‘Cedrick,’ a Children’s Story

[Here’s another children’s story in verse, like my previous one, ‘Bite.’ Again, there are no illustrations for it, because I’m far from being the best drawer in the world. I hope to find an illustrator, preferably my wife’s nephew, to do justice to the story. Here it is.]

In the land of Nacada, a powerful witch
Used her magic to give herself beauty.
Named Zill, she then married a man who was rich;
But to none in the world was her duty.

The key to her beauty was throwing away
All her ugliness onto another.
To keep herself comely, she found one good way:
After marrying, she’d be a mother.

On their children, she’d throw all of her ugliness:
First, two sons, and then, their only daughter.
Then at last, their son Cedrick, who never felt bliss,
But instead, his tears flowed out like water.

For on him was thrown all of the hideousness
That the five in his home all possessed.
For, without all Zill’s magic, these five were no less
Hard to look at than her. In his breast,

Cedrick had a good heart, but nobody saw past
His repulsive exterior form.
As a boy, he sought friends, but they all were aghast
At his shape–less a man than a worm.

In their house, the five made him do all of the work–
Washing dishes and clearing the trash.
If any one duty the youth dared to shirk,
He’d get many a bruise and a gash.

He learned of a party one night; out he snuck.
There he saw…oh!…the prettiest girl!
He was far from the power of his mother–what luck!
His good looks were restored! With this pearl,

He dared to chat, dared to ask her for a dance,
And this pearl of a girl said she would.
Oh, Cedrick was glad that he took such a chance,
For her heart, like her looks, was all good.

Her name being Georgia, she said he was handsome!
He’d never been called that before!
He looked in the mirror: he looked good, and then some!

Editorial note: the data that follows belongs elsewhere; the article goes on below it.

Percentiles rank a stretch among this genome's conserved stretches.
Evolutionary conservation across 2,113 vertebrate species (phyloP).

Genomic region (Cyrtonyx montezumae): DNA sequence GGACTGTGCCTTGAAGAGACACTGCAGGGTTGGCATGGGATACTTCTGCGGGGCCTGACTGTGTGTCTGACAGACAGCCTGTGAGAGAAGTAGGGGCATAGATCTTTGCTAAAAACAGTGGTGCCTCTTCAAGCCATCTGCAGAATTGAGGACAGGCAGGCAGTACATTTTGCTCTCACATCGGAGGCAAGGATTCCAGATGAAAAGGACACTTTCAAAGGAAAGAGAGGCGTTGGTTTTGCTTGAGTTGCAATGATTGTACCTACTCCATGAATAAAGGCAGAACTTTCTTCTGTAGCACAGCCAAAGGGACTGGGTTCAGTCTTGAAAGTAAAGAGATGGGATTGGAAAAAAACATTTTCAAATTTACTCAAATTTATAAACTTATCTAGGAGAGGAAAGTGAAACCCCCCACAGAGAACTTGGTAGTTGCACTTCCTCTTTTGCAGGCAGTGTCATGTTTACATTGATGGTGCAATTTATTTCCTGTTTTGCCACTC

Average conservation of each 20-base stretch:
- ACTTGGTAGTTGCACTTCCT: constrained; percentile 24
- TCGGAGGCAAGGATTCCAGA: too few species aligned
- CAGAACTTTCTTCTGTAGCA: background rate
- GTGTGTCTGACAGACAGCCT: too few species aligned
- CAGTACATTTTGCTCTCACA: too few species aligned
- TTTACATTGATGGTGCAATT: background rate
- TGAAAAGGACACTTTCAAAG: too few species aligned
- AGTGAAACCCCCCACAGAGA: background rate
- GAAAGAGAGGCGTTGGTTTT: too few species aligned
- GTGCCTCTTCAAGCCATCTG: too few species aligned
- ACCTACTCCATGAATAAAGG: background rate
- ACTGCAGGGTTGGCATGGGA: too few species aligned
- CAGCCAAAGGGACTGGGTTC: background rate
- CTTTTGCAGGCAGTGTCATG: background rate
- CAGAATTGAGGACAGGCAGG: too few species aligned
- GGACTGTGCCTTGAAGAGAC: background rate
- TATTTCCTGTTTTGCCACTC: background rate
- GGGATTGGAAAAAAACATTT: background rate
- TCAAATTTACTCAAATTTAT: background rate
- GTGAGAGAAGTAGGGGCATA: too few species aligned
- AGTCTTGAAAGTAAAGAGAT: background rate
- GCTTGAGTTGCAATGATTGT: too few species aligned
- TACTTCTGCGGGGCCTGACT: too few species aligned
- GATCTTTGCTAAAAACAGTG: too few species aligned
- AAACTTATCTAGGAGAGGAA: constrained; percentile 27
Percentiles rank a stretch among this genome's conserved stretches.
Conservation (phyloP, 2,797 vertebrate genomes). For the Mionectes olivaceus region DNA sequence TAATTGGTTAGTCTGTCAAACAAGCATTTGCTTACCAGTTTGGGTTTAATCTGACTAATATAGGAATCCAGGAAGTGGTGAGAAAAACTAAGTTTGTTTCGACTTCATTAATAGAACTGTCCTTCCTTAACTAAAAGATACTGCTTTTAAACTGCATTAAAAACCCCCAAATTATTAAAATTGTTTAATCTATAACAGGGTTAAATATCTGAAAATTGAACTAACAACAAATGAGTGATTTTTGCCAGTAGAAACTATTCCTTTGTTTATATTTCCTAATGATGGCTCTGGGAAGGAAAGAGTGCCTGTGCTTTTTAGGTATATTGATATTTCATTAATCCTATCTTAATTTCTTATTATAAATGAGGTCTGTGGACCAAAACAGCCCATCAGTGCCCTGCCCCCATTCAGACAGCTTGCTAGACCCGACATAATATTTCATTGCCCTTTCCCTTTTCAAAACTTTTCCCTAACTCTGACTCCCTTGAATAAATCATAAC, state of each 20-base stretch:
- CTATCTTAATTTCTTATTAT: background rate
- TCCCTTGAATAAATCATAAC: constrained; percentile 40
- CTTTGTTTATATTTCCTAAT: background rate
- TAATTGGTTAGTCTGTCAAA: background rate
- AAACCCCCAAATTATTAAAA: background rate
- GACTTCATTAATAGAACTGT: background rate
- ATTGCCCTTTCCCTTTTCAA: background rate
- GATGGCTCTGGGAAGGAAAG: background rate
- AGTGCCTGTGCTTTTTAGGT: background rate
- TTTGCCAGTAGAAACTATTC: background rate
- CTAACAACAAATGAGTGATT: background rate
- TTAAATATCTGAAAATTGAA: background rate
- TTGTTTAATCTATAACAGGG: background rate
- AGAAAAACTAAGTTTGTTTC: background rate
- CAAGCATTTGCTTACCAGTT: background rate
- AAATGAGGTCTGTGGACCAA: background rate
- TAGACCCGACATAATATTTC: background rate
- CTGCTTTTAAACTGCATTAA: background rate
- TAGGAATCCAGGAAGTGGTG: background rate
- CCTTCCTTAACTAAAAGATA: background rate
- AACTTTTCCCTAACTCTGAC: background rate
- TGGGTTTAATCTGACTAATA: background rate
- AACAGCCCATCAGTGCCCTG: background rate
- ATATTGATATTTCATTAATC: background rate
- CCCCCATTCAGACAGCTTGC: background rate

Zill’s spells didn’t work anymore.

They danced, and they laughed, and they talked ’til quite late,
And she saw in his soul a good heart.
And he saw in his Georgia a long-wished-for mate,
And from her, he would not want to part.

But by midnight, Zill’s magic had traveled far past
The more usual reach of its power.
For all five of the family now made a cast
Of their curses at him in a shower.

His deformities all had returned, one by one,
Causing him to flee from Georgia’s sight.
Her surprise came more from his abrupt need to run
Than from how his new looks caused a fright.

Back at home, he saw all his grotesqueness returned,
And his family all felt relieved
That their warts and their boils were now his. How he yearned
For his Georgia, and how she’d perceived

Him as good in his looks as she’d found his warm heart.
And he slaved away as the five dined.
He wondered if he’d get her back…by what art?
All he had was his Georgia on his mind.

The next day, she came back to him! She’d found his home!
She said, “I’ve come to set Cedrick free!
He’s no longer your slave; now, with me will he roam.”
His mother growled, “How can that be?!”

“I, too, am a sorceress,” Georgia replied.
“But, unlike all of you, I do good.
It was I who helped Cedrick to find me outside
At a dance, far from you, where I could

“Give him love and affection, a cure to the ills
That you cruelly all passed on to him.
I won’t leave him with you, ’til your ugliness kills
All his goodness. A future so grim

“Is what you five deserve, so we’re leaving you here
Where I’ll bind you from passing your curses
To others. No longer will anyone fear
Zill’s deforming, maleficent verses.”

Then Georgia and Cedrick left his troubled city,
And wed in a faraway land.
As for Zill and her family, more was the pity.
They died by her cruel, cursing hand.

For no longer could they throw their foul ugliness
Onto others; it stayed there with them,
And they rotted away. Cedrick, though, lived in bliss
With his Georgia, his saviour, his gem.

So, if something inside has been bothering you,
And you try, then, to dump it on others,